Baking · Cupcakes · Europe · Nation Cake Challenge

France: Apple Tarte Tatin Cupcakes

Flag of France

Like many famous desserts the origins of the tarte tatin are heartily disputed, but it is considered (by most versions) to have been a mistake on the part of the chef. Serving the incorrect dish, the chef was so pleased by the reception of the dish that it became a regular dessert, thus becoming the classic dish we see today.

Apple Tart Tatin Cupcake

These cupcakes are based on this famous dessert, but in this case, the pastry is replaced by a brown sugar cupcake, topped with caramel apples and a caramel sauce. Sadly they are not baked upside down, but they do make a good alternative for those less fond of pastry!

Apple Tarte Tatin Cupcakes


  • 8oz butter
  • 8oz golden caster sugar
  • 4 eggs
  • 8oz plain flour
  • 3 tsp baking powder
  • 1 tsp vanilla essence

Caramel apples:

  • 2 large eating apples
  • 30g butter
  • 2 tbsp golden caster sugar

Caramel sauce:

  • 65g butter
  • 50g light brown sugar
  • 25g icing sugar
  • 1 tsp vanilla extract
  • 1 tbsp milk


Preheat the oven to gas mark 5, and line a 12-hole cupcake tray with liners. Make the cupcakes by beating together the butter, sugar, eggs, flour, baking powder and vanilla essence until well combined. Spoon into the cupcake cases and bake in the oven for 25 minutes until well risen and golden brown. Remove from the oven and leave the cupcakes to cool completely.

Peel, core and slice the apples. Melt the butter in a large frying pan and place the apples in a single layer in the pan, cooking until golden brown (turning as necessary). Add the sugar to the pan and allow to dissolve, coating the apple slices in a lovely layer of caramel. Remove the apples from the pan, and place the slices on top of the cupcakes.

In the same pan, melt the remaining butter and sugar until the sugar is completely dissolved. Add the icing sugar, milk and vanilla to the pan, stirring until a thick golden caramel is created. Remove the pan from the heat and brush the tops of the cupcakes with the caramel sauce.

Baking · Cake · Cupcakes · Europe · Nation Cake Challenge

Malta: Cassata Siciliana Cupcakes

Flag of Malta

‘Hang on’, I hear many internet-based voices say. ‘This cake isn’t Maltese! It’s Sicilian! She doesn’t know what she’s talking about!’ Now, if you are one of these people, you are not wrong (about the first bit at least) – this cake is indeed Sicilian. The flavour combination of this dessert is most commonly found as a cake, but is also the basis of a favourite ice-cream flavour, and by extension a fabulous ice cream cake. However, it is exceedingly popular on the island of Malta as a dessert, particularly at Easter, and as my version is not a strict replica of the original, I feel few qualms about putting it in this category.

Malta Cake 3

As no doubt the pictures show, this is a loose rendition of the flavours of the cake, rather than a complete replica. The actual cake is far more complex and detailed, where as these share the same flavour profiles but can be whipped up very easily. The almond-scented cake is soaked in a rum drizzle, before being topped with green marzipan, and a ricotta frosting including chocolate chips and candied orange peel. The ricotta cheese frosting is almost unsweetened, however this is not to your taste then feel free to add more icing sugar.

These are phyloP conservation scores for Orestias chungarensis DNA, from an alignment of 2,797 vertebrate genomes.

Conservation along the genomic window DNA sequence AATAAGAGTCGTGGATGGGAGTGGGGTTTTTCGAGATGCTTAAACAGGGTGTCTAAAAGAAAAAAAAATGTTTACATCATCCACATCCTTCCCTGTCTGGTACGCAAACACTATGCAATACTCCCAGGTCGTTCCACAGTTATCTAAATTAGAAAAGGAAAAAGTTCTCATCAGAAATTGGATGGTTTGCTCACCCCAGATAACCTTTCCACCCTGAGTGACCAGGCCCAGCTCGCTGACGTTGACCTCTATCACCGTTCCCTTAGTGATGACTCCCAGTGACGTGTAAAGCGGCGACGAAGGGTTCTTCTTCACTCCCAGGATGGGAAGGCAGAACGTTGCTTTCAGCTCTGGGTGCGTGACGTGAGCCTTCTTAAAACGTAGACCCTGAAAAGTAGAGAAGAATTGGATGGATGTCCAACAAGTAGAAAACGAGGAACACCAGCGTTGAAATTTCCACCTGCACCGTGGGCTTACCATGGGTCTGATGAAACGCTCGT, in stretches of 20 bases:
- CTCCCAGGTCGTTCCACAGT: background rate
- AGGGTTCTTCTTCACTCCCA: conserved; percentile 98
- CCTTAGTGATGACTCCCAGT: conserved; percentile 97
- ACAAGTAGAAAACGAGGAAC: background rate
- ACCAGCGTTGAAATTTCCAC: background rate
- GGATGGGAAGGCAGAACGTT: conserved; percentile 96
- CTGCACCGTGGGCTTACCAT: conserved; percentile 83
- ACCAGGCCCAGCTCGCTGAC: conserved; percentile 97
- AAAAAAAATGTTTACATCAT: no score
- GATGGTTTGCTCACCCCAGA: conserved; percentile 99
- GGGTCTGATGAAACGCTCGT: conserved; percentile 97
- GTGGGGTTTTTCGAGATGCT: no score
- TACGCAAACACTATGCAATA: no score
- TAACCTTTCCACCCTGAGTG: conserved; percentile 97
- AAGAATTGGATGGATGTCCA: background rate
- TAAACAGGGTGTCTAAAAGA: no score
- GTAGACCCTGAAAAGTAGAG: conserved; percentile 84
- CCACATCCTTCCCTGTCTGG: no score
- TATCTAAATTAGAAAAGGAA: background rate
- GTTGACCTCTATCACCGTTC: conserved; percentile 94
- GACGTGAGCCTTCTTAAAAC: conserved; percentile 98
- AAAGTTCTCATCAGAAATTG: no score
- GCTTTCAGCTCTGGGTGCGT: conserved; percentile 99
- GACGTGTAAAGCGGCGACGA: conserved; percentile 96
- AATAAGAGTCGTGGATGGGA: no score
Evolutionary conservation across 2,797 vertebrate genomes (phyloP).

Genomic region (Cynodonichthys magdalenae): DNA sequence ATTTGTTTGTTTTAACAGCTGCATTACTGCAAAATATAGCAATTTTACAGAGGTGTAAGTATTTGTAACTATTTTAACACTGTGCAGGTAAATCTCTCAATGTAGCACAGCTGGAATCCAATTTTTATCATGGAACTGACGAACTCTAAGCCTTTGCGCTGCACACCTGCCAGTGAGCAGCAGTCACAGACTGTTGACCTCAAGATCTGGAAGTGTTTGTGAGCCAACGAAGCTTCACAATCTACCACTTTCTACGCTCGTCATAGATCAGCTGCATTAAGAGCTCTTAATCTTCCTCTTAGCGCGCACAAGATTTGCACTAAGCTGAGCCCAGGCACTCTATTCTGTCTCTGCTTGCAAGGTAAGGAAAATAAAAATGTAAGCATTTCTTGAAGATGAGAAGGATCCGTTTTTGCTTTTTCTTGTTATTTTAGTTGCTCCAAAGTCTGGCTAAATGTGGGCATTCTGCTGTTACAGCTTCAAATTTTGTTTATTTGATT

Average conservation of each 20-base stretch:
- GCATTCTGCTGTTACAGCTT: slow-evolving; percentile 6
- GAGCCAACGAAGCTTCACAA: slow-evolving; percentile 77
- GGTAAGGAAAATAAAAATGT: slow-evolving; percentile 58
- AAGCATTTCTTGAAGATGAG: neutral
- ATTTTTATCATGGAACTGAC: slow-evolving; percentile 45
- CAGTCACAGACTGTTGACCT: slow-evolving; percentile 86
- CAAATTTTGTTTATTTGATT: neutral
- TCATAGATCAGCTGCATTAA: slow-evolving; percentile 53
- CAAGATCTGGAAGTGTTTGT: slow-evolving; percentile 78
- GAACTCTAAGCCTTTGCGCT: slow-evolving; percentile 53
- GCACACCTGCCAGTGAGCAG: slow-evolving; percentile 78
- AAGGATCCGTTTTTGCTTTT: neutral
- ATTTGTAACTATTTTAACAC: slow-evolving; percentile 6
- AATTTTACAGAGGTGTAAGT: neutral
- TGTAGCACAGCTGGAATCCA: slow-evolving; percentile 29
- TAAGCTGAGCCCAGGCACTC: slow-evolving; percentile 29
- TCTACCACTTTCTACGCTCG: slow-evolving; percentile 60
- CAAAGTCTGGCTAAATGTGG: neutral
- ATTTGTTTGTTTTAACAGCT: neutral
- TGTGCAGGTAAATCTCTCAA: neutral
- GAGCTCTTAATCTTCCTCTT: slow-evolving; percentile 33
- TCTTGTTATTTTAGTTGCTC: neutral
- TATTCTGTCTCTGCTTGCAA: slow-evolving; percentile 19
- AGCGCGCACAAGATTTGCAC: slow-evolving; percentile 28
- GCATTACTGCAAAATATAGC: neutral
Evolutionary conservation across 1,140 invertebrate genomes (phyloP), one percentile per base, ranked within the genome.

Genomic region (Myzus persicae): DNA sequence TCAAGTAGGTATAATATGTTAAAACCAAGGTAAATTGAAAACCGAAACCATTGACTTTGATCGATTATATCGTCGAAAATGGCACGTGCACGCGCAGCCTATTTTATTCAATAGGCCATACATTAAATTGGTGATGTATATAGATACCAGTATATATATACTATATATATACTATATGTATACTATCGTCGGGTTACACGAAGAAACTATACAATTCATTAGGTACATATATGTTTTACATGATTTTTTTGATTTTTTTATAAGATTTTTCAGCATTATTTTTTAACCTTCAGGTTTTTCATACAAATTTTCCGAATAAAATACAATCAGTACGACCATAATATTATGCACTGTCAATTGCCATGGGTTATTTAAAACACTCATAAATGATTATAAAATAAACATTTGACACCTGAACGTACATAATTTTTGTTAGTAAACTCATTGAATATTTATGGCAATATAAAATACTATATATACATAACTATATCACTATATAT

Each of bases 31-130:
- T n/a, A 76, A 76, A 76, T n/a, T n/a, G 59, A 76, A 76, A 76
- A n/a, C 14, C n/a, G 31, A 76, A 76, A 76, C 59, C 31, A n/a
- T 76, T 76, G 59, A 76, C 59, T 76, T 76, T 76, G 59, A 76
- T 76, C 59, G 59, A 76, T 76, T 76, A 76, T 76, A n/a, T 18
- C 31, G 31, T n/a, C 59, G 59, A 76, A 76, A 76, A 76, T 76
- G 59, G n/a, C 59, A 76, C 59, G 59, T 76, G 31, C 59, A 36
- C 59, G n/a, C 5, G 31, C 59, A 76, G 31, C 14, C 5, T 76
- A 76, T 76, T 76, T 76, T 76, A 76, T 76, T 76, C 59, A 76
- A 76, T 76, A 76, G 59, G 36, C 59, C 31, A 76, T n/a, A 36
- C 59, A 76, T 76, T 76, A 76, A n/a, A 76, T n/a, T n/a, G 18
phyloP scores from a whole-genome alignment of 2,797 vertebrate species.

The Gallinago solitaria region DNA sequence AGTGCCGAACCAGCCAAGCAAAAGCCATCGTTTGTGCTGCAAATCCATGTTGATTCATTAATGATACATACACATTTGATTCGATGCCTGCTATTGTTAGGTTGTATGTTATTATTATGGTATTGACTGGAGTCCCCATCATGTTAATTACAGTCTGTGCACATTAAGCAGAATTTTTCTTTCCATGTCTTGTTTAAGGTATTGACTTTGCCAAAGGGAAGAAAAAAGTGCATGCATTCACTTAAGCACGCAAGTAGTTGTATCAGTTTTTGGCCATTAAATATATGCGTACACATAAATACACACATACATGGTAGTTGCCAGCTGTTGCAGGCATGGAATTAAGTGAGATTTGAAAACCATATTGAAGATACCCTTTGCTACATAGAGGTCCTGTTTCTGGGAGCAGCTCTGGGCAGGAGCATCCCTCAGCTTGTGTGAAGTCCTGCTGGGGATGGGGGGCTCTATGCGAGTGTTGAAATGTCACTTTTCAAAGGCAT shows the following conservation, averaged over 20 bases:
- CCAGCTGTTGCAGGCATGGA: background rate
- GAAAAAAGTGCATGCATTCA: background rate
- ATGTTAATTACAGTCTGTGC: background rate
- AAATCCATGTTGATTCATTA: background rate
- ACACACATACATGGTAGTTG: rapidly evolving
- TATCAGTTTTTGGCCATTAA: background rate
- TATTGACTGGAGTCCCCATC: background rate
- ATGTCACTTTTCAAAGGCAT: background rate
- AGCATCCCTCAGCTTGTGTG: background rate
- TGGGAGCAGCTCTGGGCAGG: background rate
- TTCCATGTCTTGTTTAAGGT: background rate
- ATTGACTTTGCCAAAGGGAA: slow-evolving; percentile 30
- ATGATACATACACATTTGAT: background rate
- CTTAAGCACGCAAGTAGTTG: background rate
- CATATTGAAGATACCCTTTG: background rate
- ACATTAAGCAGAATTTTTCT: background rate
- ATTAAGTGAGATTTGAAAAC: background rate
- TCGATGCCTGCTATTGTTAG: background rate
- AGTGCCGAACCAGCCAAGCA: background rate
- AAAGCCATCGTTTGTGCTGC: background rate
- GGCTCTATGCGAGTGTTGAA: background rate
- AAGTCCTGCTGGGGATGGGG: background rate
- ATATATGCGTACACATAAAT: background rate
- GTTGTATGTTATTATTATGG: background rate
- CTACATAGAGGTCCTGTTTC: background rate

Malta Cake 2

Cassata Siciliana Cupcakes


  • 8oz butter
  • 8oz caster sugar
  • 4 eggs
  • 8oz self raising flour
  • 2 tsp almond essence
  • 50ml dark rum
  • 1 tbsp caster sugar
  • 20ml water
  • 100g white marzipan
  • Green food colouring
  • 200g ricotta cheese
  • 4 tbsp dark chocolate chips
  • 4 tbsp candied peel
  • 1 tbsp icing sugar


Preheat the oven to Gas mark 5, and line a 12-hole cupcake tin. Cream together the butter and sugar, before beating in each egg individually. Add the flour and almond essence and mix well. Spoon into the cupcake tin and bake for 30 minutes until well risen and golden brown. Remove and place on a baking rack to cool.

Heat the rum, caster sugar and water in a pan until it reaches the boil, before reducing the heat and simmering for 5 minutes. Remove from the heat and pour over the cupcakes, before leaving them to cool completely.

Tint the marzipan green, before rolling out to a thickness of 1mm. Cut out a piece of marzipan sufficient to cover the top of your cupcake and cover each cupcake, trimming the edges to create a neat finish. Mix the ricotta cheese, icing sugar, candied peel and chocolate chips, reserving a small handful to decorate. Spoon the mixture into a piping bag and pipe a small amount on the top of each cupcake, before finishing with the few reserved chocolate chips.

Baking · Cake · Europe · Nation Cake Challenge

Poland: Ciasto Pijak (Drunkards Cake)

Flag ~ Poland ~ Pologne ~ Polska

What surprised me as I became more involved in the researching of recipes for this blog, is how this blog is not just about cake. Of course, cake is the canvas, but more than that the recipes showcase a culture and its history. Eastern European countries are an excellent example of this, in that their foods are closely linked to their heritage – many recipes are either a result of using what was available during the communist occupations, or conversely a resurgence of traditional cultural dishes.